The gun control issue has been a hot topic in the media in the last few days after another tragic shooting at a school in the United States.
Shooting for sport has also come under fire with some believing a complete firearm ban is necessary to stop gun-related violence.
But Steve Cruickshank (pictured) from the Mossman and District Rifle Club defended the sport, saying those who participate in target shooting hold safety as their number one priority.
"There is always some kind of backlash...we're really controlled here with gun laws. On our range here you can't have bolts in rifles until you're ready to fire.
"There is really strict safety measures in this field...that's standard right across (shooting clubs)."
Mr Cruickshank dispelled the myth he says is prevalent in the community that those who participate in shooting are simply trying to be "macho."
"That's the view right throughout society. We have a hell of a time trying to get grants for this club," he said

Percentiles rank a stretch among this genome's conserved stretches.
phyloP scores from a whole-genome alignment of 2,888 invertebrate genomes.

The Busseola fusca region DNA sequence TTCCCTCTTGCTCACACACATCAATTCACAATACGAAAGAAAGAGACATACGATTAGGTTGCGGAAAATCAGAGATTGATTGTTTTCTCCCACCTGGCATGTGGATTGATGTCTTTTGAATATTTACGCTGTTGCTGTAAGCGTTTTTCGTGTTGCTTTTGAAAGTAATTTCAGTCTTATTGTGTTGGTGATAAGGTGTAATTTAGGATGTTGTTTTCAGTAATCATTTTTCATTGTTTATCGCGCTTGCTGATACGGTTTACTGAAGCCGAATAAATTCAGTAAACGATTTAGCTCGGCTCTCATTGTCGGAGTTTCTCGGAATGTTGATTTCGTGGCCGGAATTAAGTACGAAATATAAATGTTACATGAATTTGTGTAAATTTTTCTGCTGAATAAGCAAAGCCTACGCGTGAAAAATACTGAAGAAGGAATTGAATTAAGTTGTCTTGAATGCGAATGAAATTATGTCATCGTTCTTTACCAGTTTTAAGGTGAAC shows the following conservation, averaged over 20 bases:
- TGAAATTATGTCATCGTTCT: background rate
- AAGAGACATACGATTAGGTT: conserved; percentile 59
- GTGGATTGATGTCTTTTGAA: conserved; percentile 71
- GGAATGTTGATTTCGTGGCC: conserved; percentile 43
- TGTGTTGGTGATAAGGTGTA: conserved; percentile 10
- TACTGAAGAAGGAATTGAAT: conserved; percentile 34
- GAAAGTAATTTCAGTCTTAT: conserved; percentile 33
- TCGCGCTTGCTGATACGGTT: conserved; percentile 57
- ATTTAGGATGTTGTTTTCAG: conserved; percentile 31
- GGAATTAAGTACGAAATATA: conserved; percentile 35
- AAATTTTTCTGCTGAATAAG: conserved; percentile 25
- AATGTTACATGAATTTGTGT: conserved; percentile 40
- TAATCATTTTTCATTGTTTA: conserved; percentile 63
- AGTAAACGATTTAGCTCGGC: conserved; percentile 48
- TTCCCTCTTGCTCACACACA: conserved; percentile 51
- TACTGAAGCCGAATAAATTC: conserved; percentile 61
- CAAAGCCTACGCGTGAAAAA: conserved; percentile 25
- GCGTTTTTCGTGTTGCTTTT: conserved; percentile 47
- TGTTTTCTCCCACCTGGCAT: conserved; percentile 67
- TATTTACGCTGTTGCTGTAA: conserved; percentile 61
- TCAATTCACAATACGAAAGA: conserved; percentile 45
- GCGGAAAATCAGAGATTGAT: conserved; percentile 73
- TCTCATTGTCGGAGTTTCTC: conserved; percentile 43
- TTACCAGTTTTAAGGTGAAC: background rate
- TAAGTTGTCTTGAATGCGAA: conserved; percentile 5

"The public probably would like to see all shooting clubs close down, that's my feel.
"The people that come shooting are the ones who just want to have a relaxing afternoon shooting at a little target."
He said that the Club's 26 members represent a broad spectrum of the community including tradespeople, university students, farmers, and corporate consultants.
Visitors are welcomed with open arms at the Club, however participants are closely supervised by licensed range officers.
"They control the range and make sure it's safe. They don't allow any Tom, Dick, or Harry to come in and have a shoot," Mr Cruickshank said.
On the debate about tighter gun control in the USA, Mr Cruickshank was pessimistic about the possible benefits of the move.
"They've left it too late. The amount of people who have got guns is a lot, and the amount of people who would hand them back in? No way," he said.